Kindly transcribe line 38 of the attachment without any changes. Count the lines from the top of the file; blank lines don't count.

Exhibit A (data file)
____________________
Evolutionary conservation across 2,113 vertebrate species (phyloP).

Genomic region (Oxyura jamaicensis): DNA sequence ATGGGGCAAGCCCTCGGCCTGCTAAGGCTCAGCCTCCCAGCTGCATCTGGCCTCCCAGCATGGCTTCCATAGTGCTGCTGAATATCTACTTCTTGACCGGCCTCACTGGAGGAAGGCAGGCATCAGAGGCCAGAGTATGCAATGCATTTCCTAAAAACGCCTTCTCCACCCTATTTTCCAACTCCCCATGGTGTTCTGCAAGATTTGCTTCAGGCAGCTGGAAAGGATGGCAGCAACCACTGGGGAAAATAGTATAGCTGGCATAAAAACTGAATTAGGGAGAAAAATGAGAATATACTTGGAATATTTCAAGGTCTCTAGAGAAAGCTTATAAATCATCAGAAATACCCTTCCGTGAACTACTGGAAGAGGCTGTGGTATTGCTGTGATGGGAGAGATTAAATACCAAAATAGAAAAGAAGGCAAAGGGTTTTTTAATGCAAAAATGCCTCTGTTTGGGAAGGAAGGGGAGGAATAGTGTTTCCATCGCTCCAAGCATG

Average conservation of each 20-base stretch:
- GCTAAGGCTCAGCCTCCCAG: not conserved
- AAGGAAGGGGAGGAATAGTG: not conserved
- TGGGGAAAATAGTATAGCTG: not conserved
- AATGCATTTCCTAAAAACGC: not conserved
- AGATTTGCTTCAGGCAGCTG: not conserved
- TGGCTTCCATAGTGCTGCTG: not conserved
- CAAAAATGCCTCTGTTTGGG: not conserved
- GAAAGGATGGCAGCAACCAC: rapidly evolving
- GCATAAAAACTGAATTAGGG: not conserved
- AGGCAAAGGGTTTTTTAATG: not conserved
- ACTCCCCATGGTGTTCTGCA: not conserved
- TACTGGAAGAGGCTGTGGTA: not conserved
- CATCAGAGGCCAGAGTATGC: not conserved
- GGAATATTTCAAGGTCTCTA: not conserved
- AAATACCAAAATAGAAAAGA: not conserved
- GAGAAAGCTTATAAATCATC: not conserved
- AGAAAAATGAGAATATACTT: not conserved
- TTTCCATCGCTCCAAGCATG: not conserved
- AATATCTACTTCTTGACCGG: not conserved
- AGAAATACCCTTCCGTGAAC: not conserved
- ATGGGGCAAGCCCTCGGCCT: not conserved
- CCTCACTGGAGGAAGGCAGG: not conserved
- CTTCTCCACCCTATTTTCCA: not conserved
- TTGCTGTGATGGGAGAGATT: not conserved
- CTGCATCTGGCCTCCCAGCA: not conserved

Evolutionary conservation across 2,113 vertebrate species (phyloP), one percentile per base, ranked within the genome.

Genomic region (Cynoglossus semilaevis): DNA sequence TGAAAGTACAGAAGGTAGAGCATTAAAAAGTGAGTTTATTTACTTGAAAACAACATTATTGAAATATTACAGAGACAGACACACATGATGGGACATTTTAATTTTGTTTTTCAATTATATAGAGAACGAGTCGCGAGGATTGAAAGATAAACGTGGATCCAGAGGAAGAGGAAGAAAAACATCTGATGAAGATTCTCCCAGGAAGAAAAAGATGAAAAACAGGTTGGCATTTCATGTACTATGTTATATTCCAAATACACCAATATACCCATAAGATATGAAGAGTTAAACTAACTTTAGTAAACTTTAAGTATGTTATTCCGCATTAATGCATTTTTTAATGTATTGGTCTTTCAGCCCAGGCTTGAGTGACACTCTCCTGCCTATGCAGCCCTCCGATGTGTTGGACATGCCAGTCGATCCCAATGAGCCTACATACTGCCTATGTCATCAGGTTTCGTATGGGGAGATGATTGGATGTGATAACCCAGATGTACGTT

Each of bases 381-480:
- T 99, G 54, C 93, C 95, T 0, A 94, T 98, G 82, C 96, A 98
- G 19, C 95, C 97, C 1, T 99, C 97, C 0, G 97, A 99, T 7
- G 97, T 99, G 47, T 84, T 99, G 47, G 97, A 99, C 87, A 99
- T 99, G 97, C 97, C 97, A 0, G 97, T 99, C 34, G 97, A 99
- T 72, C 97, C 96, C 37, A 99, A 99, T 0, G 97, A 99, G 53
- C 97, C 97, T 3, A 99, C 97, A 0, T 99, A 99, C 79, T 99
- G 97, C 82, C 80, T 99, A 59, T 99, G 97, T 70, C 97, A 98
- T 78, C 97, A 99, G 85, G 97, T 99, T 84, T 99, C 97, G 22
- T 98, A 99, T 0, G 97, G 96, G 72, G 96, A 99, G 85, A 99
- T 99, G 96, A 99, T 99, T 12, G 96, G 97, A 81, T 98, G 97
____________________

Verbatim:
- G 97, C 82, C 80, T 99, A 59, T 99, G 97, T 70, C 97, A 98